As I’ve meditated on the SCOTUS decision to apply the 14th amendment to same-sex unions I’ve noticed that my reaction is not one of anger or surprise at the fact that the court made this decision. It figures. The world acts like the world. I am bothered by sin and rebellion against Father’s truth. I am disappointed. I am saddened. I’m just not bothered by world systems acting like world systems.
I had hoped for a better and more accurate dealing with the law not a political statement disguised as law. It’s not so much a legalization as much as a redefinition of marriage. That disappoints and saddens me.
If I were an African-American man, I’d be fired up about the application of the 14th amendment to this issue because the intent has been to equate the civil rights movement to this issue thus equating race and sexual orientation. That is trash. Only a few black men that I know of (Voddie Baucham and Herman Cain) have brought this issue up. Maybe there are more. I just don’t know about them. This is the hidden issue we Christians should be making some noise about as well in defense of our minority brothers and sisters in Christ.
But enough has been written about the decision of SCOTUS by folks a lot smarter than me. See Albert Mohler and Russell Moore. I these respect these men and learn from them. They have written excellent pieces on the issue.
I suppose what seems to be bothering some and not bothering me is this: the perceived loss of a Christian America that was morally upright. Perhaps that’s not what is bothering some, but it seems like it from my observation. Some live under the belief that America is the last great moral hope in the world. Some believe America to have been a Christian nation that is no longer a Christian nation. That’s debatable. Were many of our founding fathers Christians? Yes. It’s clear. Did they intend America to be the church, the community of the kingdom of God? No. They intended freedom and a clear moral framework as the means to keep us free using their predominant world view, Christianity or some semblance thereof. Is that a Christian nation? I’m not sure. I really don’t care to die on that hill. Call it what you want.
For me, I’ve not viewed my nation as the shining city on a hill for a long time. There have been times when citizens of Jesus’ kingdom who were Americans led the world in right actions, but that’s not the same as the national entity itself being a bastion of the kingdom.The kingdom of Jesus Christ is my goal and my allegiance. American is part of the kingdom of this world and will one day be overcome by the kingdom of God. I can’t have two masters. Because I will love the one and hate the other. I serve Jesus’ kingdom first, not America.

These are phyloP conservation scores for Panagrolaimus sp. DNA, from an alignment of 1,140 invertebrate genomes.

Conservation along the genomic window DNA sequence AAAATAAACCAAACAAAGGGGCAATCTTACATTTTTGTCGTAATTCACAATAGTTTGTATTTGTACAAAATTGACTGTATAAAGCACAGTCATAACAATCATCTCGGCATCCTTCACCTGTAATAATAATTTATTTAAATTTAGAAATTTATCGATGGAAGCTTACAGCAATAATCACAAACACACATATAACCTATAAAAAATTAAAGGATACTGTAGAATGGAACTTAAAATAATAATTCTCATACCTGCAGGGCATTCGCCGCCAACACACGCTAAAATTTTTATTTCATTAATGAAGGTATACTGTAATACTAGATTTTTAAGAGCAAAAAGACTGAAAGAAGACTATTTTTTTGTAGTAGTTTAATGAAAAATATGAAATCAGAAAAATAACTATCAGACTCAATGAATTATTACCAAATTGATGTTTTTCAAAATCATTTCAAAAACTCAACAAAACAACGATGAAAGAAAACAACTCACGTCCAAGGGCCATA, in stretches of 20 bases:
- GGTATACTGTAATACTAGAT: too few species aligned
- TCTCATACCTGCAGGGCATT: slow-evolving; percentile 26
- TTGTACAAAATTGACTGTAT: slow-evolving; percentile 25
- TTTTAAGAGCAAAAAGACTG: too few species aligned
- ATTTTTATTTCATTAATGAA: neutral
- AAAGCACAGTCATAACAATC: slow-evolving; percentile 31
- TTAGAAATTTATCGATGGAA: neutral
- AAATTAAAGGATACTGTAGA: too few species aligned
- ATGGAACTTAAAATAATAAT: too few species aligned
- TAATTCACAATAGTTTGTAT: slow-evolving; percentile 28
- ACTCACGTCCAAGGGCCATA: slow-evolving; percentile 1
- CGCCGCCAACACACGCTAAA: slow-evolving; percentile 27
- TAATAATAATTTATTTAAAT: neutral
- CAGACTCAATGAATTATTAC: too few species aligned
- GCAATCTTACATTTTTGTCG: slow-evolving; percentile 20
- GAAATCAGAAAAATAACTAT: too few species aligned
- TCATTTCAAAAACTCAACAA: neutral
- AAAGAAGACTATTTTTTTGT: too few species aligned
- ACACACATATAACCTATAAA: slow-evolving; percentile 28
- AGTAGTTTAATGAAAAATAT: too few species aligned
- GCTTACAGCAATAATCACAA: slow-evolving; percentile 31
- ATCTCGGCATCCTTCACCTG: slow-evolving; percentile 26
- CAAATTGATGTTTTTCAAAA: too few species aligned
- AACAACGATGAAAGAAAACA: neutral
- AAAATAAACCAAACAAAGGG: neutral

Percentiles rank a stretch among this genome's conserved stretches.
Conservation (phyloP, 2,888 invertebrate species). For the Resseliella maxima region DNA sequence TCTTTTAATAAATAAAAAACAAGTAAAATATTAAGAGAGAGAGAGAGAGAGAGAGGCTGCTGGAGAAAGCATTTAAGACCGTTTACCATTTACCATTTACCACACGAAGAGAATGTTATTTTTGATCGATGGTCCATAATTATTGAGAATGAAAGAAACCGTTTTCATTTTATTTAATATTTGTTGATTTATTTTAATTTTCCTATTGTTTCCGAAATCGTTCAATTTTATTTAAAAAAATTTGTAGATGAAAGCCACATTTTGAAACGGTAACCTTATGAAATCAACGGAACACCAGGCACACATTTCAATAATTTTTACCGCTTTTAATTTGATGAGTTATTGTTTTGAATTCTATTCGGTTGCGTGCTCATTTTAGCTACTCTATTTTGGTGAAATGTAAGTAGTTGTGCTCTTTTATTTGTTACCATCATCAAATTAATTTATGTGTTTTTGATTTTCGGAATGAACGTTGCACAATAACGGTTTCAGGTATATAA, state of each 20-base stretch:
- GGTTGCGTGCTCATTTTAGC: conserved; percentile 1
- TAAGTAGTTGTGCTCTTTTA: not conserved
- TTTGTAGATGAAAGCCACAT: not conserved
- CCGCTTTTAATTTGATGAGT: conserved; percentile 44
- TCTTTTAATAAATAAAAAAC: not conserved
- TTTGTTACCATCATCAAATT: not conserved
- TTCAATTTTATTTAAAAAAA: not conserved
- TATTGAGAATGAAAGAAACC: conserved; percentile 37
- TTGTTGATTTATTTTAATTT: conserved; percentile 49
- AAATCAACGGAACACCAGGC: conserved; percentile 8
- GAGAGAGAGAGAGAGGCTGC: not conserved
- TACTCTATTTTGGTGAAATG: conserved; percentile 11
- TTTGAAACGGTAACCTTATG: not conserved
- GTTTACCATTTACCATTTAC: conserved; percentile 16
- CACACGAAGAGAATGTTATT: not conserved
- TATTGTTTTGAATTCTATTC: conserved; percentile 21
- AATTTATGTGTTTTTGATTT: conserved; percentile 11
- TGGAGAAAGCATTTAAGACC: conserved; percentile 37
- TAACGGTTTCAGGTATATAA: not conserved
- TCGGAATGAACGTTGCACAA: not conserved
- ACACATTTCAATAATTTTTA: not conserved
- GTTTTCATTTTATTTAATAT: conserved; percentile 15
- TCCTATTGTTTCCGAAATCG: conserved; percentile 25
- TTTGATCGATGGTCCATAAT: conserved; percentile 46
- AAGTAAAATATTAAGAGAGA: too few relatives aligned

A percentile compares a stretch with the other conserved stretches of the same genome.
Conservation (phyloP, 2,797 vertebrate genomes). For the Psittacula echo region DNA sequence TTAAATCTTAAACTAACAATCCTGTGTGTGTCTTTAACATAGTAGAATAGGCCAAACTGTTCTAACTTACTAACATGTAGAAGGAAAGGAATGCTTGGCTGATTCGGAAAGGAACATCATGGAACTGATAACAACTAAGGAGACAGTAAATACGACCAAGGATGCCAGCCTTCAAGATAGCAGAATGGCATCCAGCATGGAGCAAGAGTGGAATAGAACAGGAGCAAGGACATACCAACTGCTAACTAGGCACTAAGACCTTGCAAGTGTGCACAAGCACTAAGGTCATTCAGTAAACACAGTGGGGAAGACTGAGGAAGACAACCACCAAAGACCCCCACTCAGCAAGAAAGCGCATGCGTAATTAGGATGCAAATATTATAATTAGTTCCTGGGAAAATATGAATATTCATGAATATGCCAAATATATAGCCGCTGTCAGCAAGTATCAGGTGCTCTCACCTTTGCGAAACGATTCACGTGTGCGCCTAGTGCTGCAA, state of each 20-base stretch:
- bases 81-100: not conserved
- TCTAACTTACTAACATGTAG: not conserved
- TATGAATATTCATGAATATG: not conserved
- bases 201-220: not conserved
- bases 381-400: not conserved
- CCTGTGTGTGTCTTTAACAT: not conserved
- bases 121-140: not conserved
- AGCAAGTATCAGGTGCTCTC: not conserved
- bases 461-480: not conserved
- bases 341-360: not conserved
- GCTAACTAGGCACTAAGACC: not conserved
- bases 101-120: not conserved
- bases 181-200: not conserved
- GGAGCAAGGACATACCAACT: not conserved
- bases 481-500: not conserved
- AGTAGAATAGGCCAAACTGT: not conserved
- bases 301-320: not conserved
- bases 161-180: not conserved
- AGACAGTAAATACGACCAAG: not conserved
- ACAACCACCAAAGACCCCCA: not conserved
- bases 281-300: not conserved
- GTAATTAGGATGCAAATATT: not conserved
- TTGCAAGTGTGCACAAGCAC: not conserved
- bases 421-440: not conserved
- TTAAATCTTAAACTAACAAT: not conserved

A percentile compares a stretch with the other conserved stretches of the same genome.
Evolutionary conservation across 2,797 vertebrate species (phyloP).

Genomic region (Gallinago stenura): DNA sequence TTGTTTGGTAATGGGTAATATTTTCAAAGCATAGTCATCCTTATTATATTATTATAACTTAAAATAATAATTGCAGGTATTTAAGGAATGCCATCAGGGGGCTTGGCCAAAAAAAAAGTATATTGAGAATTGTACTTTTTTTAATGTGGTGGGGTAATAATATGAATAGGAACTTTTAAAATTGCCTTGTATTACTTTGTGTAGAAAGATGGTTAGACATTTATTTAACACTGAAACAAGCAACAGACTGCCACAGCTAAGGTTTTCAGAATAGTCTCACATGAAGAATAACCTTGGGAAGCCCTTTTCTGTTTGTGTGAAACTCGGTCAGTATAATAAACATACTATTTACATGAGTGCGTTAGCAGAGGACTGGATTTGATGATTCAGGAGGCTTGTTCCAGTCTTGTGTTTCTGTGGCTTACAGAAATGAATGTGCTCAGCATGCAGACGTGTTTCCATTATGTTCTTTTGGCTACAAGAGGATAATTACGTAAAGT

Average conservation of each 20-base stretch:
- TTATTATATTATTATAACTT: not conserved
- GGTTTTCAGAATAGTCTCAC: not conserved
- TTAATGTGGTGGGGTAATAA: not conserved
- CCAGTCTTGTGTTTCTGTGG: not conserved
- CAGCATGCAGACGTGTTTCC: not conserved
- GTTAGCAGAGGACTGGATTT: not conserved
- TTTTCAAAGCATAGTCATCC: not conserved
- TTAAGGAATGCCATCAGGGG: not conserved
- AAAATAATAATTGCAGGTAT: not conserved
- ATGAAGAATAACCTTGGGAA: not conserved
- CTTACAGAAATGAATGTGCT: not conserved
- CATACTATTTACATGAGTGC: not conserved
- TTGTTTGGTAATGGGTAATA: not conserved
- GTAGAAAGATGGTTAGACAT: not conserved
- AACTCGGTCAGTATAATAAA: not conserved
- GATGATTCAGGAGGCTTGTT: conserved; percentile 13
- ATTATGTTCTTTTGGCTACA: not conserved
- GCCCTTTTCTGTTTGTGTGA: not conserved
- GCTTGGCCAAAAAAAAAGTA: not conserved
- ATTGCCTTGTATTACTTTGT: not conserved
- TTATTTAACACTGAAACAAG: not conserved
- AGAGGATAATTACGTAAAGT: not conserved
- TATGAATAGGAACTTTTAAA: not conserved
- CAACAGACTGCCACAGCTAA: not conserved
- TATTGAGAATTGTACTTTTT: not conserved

First, the Kingdom of God is not geo-political nations. The kingdom is the supernatural power of God breaking into created order to reconcile all things back under the rule of Jesus Christ and bring about the rescue of those the Father has given the Son through the proclamation of the good news of the kingdom from all nations that will call them out from death to life. The church is the community of that kingdom, not America.
Second, as a Scot-Irish/Cherokee whose distant grandfather was a Cherokee Chief (John Jolly, Ahuludegi Oolooteka), I’m quite aware of my country and state shutting down the first successful Christian mission among the Cherokee by a Moravian, Anna Kleist Gambold, in order to set my people on the Trail of Tears, all in the name of expansion. John voluntarily led a group of Cherokee west to Arkansas before this time from Tennessee knowing it was coming. They would eventually be forced to leave northwest Arkansas for Oklahoma, but he fought the continual upheaval as best he could using civil methods. That act of removal was done in the breaking of treaties. It was illegal, but as long as you are in the majority, who cares? Right?